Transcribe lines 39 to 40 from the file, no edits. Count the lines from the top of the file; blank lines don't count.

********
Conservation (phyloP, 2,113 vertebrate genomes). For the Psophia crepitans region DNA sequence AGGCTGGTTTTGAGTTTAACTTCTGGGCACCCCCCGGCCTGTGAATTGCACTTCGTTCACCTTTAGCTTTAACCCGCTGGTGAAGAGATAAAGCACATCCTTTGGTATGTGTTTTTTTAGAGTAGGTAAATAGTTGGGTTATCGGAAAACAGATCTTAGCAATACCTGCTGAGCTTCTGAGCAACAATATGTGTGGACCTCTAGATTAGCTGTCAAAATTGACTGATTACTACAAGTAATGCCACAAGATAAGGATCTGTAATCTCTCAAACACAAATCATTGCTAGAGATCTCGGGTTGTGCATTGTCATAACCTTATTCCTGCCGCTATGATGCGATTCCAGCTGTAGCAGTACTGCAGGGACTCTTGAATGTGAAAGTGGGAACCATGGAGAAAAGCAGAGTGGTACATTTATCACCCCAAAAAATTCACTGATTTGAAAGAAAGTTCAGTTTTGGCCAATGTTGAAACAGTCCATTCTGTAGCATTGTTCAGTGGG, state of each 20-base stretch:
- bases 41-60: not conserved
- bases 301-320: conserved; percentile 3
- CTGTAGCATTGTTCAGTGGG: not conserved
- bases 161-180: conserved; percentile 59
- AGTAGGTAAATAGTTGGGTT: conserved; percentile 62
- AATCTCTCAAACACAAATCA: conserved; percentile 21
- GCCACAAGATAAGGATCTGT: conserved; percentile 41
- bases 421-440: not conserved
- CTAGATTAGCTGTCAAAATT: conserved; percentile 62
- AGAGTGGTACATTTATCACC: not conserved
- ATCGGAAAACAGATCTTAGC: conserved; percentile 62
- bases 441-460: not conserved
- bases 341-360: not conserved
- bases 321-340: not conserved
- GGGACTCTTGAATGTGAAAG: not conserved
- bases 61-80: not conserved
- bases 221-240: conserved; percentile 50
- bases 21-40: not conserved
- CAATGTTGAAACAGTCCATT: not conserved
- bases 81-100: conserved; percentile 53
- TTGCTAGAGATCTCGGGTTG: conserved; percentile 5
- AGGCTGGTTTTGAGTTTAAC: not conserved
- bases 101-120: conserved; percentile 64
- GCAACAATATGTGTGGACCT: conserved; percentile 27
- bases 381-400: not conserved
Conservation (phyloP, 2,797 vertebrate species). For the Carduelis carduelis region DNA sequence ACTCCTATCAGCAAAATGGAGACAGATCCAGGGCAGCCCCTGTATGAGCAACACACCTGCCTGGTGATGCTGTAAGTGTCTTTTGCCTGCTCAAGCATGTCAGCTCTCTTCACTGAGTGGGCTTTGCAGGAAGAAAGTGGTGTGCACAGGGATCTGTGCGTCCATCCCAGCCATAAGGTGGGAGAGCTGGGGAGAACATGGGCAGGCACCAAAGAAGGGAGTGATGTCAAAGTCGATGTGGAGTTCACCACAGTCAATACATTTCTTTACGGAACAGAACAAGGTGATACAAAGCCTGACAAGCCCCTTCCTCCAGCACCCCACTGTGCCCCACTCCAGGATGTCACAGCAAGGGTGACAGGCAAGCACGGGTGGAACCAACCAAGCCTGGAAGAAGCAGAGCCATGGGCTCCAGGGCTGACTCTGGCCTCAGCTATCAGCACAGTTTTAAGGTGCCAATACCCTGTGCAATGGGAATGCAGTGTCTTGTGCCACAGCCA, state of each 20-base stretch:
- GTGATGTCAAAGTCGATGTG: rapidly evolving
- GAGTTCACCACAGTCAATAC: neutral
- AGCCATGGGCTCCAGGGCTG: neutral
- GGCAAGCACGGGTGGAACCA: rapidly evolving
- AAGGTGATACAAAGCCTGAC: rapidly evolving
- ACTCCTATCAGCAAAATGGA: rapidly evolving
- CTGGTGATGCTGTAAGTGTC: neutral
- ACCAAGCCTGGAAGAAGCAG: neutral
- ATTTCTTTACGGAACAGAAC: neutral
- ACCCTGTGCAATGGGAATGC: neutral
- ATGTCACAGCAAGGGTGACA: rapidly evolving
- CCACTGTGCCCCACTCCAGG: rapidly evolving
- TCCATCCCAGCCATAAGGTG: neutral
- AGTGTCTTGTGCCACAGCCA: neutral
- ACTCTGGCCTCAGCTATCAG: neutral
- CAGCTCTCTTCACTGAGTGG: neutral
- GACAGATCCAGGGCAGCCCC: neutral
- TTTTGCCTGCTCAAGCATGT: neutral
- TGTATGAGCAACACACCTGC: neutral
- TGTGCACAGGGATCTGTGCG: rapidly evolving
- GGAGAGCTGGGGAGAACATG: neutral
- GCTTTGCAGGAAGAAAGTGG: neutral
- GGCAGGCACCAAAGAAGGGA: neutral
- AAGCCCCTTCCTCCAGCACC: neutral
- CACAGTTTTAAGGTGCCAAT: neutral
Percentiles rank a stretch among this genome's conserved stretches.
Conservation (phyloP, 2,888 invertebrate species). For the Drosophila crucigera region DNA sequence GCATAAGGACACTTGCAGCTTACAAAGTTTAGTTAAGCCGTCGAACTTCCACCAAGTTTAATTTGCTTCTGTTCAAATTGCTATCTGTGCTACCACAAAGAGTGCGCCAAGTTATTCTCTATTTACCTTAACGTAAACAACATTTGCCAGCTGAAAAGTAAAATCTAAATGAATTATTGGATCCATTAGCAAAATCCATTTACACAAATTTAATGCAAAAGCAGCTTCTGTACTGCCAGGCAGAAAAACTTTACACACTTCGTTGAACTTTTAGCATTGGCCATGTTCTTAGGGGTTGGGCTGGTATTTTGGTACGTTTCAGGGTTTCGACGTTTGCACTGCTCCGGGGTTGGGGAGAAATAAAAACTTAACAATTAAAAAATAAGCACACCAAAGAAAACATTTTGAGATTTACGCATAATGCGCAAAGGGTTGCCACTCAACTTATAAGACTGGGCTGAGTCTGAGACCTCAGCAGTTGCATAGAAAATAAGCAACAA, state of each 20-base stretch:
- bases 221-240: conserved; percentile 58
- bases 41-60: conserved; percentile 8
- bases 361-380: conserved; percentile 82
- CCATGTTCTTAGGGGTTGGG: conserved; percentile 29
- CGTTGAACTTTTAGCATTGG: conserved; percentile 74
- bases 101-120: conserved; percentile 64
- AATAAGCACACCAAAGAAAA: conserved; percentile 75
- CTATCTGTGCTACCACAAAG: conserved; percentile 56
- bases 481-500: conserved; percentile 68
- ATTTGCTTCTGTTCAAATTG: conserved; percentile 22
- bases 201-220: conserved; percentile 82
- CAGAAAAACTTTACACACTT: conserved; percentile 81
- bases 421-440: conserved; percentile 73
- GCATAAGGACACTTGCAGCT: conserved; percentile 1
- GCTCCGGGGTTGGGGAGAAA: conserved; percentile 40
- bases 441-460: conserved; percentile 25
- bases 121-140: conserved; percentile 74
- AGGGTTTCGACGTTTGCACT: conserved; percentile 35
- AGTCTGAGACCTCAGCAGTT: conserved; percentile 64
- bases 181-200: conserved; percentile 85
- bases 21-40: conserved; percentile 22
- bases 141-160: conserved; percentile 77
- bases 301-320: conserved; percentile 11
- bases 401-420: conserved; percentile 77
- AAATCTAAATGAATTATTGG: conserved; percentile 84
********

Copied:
- CCACTGTGCCCCACTCCAGG: rapidly evolving
- TCCATCCCAGCCATAAGGTG: neutral